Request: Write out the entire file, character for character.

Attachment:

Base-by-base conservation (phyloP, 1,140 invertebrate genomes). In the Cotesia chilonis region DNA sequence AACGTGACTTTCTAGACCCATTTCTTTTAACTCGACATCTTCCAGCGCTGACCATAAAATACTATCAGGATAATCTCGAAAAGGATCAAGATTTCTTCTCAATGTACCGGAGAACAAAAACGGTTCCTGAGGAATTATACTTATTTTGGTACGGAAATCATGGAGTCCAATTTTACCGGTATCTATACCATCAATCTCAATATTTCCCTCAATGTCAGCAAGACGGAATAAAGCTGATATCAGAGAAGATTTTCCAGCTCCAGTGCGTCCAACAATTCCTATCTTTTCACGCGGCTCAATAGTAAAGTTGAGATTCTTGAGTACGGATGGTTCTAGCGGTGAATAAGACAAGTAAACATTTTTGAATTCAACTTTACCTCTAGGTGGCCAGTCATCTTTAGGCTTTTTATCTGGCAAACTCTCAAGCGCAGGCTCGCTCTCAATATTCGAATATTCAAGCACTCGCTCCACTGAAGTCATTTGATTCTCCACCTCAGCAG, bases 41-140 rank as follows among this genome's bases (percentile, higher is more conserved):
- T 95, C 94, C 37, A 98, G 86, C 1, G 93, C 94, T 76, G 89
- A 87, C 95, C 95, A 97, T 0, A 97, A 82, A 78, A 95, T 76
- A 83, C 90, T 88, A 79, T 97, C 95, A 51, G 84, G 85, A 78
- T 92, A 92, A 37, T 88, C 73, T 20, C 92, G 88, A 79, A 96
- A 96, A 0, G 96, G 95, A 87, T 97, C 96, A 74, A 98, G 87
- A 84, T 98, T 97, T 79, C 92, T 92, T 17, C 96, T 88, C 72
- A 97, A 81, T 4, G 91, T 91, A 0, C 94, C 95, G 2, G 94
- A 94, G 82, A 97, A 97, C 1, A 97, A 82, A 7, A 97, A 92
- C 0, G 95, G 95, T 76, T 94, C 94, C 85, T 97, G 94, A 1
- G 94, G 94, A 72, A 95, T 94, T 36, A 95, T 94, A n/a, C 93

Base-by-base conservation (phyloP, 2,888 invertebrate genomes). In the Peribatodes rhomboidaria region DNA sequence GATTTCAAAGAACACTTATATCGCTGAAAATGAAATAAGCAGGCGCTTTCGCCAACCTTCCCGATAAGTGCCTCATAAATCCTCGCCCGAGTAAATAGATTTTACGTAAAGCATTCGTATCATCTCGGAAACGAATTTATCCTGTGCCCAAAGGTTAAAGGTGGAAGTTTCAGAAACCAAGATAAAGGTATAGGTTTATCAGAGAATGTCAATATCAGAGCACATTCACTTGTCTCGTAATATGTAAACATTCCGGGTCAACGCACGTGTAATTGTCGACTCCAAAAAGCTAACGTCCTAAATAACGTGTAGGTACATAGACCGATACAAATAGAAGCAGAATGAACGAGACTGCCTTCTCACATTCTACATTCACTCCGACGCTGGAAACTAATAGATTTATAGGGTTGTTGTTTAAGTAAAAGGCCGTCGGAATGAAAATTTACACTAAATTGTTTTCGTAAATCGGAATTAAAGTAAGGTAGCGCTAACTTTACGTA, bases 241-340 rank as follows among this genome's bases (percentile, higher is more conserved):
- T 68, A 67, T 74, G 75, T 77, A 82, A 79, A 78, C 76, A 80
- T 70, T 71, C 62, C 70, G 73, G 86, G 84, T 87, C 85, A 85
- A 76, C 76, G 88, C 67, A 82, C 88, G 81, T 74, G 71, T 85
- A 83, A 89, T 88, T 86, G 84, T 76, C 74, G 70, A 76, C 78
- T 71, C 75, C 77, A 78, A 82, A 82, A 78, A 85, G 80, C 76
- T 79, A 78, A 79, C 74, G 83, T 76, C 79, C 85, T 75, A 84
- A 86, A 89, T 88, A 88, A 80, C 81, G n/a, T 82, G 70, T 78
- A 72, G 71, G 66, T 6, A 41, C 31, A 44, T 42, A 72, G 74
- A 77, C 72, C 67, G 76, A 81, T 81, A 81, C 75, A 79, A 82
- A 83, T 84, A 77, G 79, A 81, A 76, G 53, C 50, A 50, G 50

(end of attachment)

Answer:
Base-by-base conservation (phyloP, 1,140 invertebrate genomes). In the Cotesia chilonis region DNA sequence AACGTGACTTTCTAGACCCATTTCTTTTAACTCGACATCTTCCAGCGCTGACCATAAAATACTATCAGGATAATCTCGAAAAGGATCAAGATTTCTTCTCAATGTACCGGAGAACAAAAACGGTTCCTGAGGAATTATACTTATTTTGGTACGGAAATCATGGAGTCCAATTTTACCGGTATCTATACCATCAATCTCAATATTTCCCTCAATGTCAGCAAGACGGAATAAAGCTGATATCAGAGAAGATTTTCCAGCTCCAGTGCGTCCAACAATTCCTATCTTTTCACGCGGCTCAATAGTAAAGTTGAGATTCTTGAGTACGGATGGTTCTAGCGGTGAATAAGACAAGTAAACATTTTTGAATTCAACTTTACCTCTAGGTGGCCAGTCATCTTTAGGCTTTTTATCTGGCAAACTCTCAAGCGCAGGCTCGCTCTCAATATTCGAATATTCAAGCACTCGCTCCACTGAAGTCATTTGATTCTCCACCTCAGCAG, bases 41-140 rank as follows among this genome's bases (percentile, higher is more conserved):
- T 95, C 94, C 37, A 98, G 86, C 1, G 93, C 94, T 76, G 89
- A 87, C 95, C 95, A 97, T 0, A 97, A 82, A 78, A 95, T 76
- A 83, C 90, T 88, A 79, T 97, C 95, A 51, G 84, G 85, A 78
- T 92, A 92, A 37, T 88, C 73, T 20, C 92, G 88, A 79, A 96
- A 96, A 0, G 96, G 95, A 87, T 97, C 96, A 74, A 98, G 87
- A 84, T 98, T 97, T 79, C 92, T 92, T 17, C 96, T 88, C 72
- A 97, A 81, T 4, G 91, T 91, A 0, C 94, C 95, G 2, G 94
- A 94, G 82, A 97, A 97, C 1, A 97, A 82, A 7, A 97, A 92
- C 0, G 95, G 95, T 76, T 94, C 94, C 85, T 97, G 94, A 1
- G 94, G 94, A 72, A 95, T 94, T 36, A 95, T 94, A n/a, C 93

Base-by-base conservation (phyloP, 2,888 invertebrate genomes). In the Peribatodes rhomboidaria region DNA sequence GATTTCAAAGAACACTTATATCGCTGAAAATGAAATAAGCAGGCGCTTTCGCCAACCTTCCCGATAAGTGCCTCATAAATCCTCGCCCGAGTAAATAGATTTTACGTAAAGCATTCGTATCATCTCGGAAACGAATTTATCCTGTGCCCAAAGGTTAAAGGTGGAAGTTTCAGAAACCAAGATAAAGGTATAGGTTTATCAGAGAATGTCAATATCAGAGCACATTCACTTGTCTCGTAATATGTAAACATTCCGGGTCAACGCACGTGTAATTGTCGACTCCAAAAAGCTAACGTCCTAAATAACGTGTAGGTACATAGACCGATACAAATAGAAGCAGAATGAACGAGACTGCCTTCTCACATTCTACATTCACTCCGACGCTGGAAACTAATAGATTTATAGGGTTGTTGTTTAAGTAAAAGGCCGTCGGAATGAAAATTTACACTAAATTGTTTTCGTAAATCGGAATTAAAGTAAGGTAGCGCTAACTTTACGTA, bases 241-340 rank as follows among this genome's bases (percentile, higher is more conserved):
- T 68, A 67, T 74, G 75, T 77, A 82, A 79, A 78, C 76, A 80
- T 70, T 71, C 62, C 70, G 73, G 86, G 84, T 87, C 85, A 85
- A 76, C 76, G 88, C 67, A 82, C 88, G 81, T 74, G 71, T 85
- A 83, A 89, T 88, T 86, G 84, T 76, C 74, G 70, A 76, C 78
- T 71, C 75, C 77, A 78, A 82, A 82, A 78, A 85, G 80, C 76
- T 79, A 78, A 79, C 74, G 83, T 76, C 79, C 85, T 75, A 84
- A 86, A 89, T 88, A 88, A 80, C 81, G n/a, T 82, G 70, T 78
- A 72, G 71, G 66, T 6, A 41, C 31, A 44, T 42, A 72, G 74
- A 77, C 72, C 67, G 76, A 81, T 81, A 81, C 75, A 79, A 82
- A 83, T 84, A 77, G 79, A 81, A 76, G 53, C 50, A 50, G 50